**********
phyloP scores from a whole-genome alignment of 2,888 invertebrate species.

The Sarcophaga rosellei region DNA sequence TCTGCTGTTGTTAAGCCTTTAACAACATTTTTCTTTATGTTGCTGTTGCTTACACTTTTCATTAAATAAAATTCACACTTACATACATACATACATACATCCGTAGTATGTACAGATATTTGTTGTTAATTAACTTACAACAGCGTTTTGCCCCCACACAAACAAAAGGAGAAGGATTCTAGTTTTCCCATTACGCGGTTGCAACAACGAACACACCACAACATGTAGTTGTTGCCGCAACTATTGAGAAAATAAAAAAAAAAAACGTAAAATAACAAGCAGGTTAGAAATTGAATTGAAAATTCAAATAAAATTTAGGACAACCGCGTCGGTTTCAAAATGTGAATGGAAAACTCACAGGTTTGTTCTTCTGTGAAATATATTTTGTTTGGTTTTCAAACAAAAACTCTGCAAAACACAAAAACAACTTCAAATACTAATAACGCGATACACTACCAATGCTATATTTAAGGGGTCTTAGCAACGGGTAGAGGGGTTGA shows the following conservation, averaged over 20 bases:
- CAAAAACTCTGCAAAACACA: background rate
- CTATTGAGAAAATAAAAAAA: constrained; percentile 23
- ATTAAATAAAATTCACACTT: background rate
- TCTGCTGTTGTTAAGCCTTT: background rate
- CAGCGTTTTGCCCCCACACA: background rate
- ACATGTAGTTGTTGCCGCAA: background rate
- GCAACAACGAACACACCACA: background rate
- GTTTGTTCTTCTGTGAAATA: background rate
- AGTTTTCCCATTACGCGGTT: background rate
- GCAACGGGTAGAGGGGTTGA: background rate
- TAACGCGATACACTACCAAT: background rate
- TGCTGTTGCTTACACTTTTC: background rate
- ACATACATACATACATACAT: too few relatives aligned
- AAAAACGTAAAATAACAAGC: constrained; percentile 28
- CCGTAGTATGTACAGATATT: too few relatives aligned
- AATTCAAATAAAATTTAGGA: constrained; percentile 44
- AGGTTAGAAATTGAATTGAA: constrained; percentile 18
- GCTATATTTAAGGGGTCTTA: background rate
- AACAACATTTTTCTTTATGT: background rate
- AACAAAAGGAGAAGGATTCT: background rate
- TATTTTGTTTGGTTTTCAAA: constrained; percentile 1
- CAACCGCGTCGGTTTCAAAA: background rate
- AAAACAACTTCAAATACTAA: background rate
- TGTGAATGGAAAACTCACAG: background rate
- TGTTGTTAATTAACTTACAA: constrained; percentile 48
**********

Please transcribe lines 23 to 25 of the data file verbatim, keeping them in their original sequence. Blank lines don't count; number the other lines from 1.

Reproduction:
- TATTTTGTTTGGTTTTCAAA: constrained; percentile 1
- CAACCGCGTCGGTTTCAAAA: background rate
- AAAACAACTTCAAATACTAA: background rate